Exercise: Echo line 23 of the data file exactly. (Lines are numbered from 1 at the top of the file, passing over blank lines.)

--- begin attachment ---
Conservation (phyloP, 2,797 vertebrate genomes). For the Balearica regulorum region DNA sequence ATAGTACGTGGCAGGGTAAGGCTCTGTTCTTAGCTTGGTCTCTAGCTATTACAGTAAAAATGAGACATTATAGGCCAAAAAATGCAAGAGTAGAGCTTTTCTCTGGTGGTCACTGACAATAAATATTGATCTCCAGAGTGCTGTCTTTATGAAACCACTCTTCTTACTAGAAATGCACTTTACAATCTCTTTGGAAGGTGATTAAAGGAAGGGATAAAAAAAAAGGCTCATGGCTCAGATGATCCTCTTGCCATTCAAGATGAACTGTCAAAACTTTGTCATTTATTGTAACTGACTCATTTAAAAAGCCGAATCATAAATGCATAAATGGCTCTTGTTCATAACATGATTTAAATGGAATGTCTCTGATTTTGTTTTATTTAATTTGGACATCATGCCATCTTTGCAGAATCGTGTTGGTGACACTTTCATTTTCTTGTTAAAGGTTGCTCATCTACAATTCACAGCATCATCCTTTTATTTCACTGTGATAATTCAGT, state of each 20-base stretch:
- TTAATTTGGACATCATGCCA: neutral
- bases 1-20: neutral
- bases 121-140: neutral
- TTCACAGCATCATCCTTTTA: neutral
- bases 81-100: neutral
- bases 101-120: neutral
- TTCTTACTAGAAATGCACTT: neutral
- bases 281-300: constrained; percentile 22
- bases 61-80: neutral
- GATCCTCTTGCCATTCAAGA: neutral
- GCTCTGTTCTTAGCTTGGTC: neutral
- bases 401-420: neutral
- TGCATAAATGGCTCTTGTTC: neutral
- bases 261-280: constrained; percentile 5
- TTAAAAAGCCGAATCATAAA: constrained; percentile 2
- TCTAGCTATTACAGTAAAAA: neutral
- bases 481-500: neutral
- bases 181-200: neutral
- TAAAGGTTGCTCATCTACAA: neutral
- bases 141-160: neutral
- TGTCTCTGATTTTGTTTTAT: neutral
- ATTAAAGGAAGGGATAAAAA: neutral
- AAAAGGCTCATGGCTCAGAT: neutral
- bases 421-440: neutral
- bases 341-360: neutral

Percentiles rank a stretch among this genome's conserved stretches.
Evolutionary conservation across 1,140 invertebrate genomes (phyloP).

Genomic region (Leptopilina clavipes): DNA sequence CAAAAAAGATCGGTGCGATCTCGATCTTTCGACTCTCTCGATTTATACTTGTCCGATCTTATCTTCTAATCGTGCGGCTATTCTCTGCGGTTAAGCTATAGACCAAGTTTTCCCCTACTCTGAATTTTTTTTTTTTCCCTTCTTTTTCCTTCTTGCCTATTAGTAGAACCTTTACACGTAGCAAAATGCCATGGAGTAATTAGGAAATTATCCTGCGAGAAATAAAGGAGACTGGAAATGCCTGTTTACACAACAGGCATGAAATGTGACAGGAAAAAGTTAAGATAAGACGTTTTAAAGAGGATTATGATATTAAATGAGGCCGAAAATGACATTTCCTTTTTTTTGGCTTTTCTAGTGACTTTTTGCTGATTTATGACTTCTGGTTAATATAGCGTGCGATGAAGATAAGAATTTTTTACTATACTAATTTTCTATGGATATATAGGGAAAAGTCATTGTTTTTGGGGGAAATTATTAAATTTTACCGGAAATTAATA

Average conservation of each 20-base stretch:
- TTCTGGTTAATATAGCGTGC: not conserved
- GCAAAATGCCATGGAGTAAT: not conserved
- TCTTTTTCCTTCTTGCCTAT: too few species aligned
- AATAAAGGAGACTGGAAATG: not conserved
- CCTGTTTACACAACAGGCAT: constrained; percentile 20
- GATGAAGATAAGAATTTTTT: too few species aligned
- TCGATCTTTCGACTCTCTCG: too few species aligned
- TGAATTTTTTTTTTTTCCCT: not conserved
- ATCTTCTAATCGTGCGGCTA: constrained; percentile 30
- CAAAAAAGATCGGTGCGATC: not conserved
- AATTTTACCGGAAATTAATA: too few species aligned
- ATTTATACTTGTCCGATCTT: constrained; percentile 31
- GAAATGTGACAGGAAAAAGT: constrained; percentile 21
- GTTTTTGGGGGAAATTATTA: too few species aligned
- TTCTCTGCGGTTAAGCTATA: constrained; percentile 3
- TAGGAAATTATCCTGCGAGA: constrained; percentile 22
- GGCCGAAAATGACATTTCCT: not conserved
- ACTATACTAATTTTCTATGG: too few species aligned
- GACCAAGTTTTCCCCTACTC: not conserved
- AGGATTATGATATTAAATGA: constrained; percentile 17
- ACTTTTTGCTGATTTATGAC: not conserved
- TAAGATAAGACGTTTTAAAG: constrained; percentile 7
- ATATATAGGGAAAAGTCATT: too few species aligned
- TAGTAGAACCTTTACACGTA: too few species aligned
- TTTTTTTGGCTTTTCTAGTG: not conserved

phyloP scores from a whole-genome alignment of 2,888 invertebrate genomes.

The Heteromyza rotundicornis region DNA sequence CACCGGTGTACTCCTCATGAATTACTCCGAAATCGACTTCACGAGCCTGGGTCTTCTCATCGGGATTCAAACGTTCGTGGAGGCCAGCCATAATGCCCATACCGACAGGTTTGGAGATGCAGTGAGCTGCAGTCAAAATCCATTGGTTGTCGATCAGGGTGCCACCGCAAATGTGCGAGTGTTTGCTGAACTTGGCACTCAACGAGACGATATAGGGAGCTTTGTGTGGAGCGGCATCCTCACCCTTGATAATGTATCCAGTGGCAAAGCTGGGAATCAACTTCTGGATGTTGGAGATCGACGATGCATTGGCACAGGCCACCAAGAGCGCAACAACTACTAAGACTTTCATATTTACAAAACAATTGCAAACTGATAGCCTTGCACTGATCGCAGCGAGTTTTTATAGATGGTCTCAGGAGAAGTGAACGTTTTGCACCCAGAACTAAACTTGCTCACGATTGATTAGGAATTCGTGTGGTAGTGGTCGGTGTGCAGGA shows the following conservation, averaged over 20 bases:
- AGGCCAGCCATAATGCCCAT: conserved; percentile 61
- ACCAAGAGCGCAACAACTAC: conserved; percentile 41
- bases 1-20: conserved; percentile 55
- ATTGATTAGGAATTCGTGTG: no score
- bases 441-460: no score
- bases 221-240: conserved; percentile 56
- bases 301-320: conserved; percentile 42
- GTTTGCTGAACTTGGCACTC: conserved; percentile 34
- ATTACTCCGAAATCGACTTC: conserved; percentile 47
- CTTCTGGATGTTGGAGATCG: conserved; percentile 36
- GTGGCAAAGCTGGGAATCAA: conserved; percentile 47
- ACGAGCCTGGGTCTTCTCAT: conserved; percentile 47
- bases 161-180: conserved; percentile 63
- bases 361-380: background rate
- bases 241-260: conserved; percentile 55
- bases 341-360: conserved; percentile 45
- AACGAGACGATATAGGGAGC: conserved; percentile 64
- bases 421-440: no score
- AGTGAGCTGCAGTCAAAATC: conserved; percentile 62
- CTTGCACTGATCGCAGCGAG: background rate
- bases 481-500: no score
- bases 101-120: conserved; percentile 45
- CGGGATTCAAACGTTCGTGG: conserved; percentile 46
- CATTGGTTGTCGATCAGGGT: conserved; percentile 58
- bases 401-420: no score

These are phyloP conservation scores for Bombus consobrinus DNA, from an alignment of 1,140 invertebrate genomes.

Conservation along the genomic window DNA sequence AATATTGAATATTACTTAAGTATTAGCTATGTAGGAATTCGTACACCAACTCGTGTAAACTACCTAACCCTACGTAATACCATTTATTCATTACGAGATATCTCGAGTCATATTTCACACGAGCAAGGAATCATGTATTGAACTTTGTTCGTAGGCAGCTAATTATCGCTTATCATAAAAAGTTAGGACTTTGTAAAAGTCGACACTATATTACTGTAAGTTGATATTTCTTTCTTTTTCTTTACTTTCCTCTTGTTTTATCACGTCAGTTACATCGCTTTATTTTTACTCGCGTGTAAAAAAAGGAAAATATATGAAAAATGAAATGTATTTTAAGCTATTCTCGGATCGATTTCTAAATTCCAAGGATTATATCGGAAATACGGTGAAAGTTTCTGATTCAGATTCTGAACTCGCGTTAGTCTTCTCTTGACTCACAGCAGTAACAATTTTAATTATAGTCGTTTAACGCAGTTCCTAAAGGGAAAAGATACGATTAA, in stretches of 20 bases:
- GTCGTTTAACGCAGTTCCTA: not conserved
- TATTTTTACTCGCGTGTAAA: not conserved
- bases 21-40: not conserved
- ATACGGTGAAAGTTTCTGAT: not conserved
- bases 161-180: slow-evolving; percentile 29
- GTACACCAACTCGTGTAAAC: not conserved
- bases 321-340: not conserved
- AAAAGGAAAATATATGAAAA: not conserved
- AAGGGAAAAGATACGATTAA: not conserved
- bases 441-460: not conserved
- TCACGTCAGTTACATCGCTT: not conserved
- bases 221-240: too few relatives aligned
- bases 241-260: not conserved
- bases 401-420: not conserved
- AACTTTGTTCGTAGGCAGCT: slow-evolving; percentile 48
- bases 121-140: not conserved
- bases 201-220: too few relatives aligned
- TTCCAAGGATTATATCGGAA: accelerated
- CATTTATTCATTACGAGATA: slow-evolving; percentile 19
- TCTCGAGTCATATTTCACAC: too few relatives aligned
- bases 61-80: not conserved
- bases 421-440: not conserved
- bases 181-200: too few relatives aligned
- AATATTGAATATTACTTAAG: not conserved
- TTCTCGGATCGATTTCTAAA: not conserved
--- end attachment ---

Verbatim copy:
- ATTAAAGGAAGGGATAAAAA: neutral